And also, ye yourselves will succor those that stand in need of your succor; ye will administer of your substance unto him that standeth in need; and ye will not suffer that the beggar putteth up his petition to you in vain, and turn him out to perish.  Perhaps thou shalt say: The man has brought upon himself his misery; therefore I will stay my hand, and will not give unto him of my food, nor impart unto him of my substance that he may not suffer, for his punishments are just—But I say unto you, O man, whosoever doeth this the same hath great cause to repent; and except he repenteth of that which he hath done he perisheth forever, and hath no interest in the kingdom of God.  For behold, are we not all beggars? Do we not all depend upon the same Being, even God, for all the substance which we have, for both food and raiment, and for gold, and for silver, and for all the riches which we have of every kind? (Mosiah 4:16-19)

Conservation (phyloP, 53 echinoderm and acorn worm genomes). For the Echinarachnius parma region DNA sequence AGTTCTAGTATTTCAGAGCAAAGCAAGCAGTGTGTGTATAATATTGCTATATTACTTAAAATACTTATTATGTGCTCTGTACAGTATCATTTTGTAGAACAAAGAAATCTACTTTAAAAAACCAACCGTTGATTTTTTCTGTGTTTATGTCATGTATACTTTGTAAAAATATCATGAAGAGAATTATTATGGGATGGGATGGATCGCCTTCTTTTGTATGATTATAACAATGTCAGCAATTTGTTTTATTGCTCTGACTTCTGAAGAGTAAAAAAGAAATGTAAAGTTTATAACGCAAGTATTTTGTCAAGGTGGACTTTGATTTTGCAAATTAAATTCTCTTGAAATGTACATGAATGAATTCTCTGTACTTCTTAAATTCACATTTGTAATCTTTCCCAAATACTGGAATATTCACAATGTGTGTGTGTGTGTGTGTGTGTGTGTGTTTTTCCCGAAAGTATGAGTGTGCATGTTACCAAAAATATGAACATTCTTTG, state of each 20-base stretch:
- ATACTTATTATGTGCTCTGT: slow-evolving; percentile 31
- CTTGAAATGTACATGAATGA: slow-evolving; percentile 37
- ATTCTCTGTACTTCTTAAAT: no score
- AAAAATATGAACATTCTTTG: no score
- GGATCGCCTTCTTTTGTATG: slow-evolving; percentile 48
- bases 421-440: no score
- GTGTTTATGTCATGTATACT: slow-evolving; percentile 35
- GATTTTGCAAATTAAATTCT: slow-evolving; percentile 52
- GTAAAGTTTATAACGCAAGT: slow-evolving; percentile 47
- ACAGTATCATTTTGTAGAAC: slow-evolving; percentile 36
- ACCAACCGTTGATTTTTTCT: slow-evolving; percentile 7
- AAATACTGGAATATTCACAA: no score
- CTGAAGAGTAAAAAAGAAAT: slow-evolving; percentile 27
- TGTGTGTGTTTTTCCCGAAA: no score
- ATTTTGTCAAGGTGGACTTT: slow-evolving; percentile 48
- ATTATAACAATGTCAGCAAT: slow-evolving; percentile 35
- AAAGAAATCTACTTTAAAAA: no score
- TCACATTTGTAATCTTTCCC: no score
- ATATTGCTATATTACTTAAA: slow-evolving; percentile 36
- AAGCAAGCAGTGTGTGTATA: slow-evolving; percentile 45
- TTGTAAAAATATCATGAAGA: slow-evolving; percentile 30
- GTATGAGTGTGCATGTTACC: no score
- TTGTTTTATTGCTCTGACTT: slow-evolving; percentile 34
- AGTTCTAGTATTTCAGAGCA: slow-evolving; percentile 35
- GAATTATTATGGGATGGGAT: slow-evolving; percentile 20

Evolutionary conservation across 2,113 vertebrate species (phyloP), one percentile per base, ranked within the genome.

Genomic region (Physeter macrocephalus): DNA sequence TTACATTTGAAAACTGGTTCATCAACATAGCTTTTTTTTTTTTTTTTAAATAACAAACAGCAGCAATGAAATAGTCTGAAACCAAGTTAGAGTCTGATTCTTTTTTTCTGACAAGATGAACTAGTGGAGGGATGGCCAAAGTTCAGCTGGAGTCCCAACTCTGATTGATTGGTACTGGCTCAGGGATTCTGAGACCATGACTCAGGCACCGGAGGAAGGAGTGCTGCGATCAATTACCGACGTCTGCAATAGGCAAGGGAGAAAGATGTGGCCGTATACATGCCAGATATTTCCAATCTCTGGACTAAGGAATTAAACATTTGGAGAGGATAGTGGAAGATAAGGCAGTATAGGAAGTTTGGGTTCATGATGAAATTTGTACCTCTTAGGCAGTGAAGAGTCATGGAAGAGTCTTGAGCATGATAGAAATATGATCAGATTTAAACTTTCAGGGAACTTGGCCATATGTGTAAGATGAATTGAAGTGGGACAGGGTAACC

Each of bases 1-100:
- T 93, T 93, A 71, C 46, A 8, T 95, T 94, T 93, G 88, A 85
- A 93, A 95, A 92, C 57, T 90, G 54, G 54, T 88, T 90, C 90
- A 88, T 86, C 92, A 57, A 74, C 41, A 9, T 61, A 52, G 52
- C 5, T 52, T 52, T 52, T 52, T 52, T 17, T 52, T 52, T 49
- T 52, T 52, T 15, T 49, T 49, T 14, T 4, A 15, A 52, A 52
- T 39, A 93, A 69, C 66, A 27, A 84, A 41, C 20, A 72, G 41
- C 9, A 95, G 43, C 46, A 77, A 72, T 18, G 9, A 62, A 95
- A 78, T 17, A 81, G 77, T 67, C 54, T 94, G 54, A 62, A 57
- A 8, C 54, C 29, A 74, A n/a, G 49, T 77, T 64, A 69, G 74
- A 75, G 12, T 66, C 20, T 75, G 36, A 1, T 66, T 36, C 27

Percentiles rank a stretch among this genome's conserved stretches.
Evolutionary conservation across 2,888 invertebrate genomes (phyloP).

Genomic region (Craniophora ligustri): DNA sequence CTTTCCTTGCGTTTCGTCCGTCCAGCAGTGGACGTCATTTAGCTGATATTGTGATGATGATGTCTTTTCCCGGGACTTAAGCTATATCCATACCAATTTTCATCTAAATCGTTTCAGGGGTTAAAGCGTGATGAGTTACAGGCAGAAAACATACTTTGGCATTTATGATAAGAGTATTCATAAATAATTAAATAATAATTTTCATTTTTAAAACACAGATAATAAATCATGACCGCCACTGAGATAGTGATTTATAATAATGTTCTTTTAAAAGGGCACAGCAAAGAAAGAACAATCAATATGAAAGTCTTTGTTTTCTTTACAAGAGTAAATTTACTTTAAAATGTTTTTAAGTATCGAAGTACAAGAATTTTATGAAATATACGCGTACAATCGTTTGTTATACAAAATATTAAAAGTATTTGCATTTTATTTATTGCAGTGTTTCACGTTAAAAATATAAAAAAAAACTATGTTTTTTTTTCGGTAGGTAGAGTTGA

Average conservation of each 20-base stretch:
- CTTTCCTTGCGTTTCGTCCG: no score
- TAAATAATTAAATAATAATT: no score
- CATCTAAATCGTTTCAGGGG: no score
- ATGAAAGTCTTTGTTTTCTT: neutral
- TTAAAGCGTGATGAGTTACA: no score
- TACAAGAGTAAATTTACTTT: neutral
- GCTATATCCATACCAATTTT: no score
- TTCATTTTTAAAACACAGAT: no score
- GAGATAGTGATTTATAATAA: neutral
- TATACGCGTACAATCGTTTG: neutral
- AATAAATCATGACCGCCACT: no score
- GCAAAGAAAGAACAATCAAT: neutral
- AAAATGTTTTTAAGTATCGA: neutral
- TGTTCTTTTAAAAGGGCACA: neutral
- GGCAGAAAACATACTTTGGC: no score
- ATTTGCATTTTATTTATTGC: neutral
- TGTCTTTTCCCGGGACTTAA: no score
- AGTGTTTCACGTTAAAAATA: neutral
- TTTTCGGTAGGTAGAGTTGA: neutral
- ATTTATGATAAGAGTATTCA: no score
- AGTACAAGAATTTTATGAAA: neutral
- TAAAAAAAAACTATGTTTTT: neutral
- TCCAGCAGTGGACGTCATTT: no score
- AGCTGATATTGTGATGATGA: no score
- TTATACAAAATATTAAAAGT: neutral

We were also trained as bishops to never give assistance without making that member do some sort of service in return.  I always ignored this counsel.  I understand we should teach principles of self-reliance and that being idle is not good.  But, I found in my experience that most people were already working hard or were ill in some mental or physical way and asking them to “work for their food” seemed to bring more shame than benefit.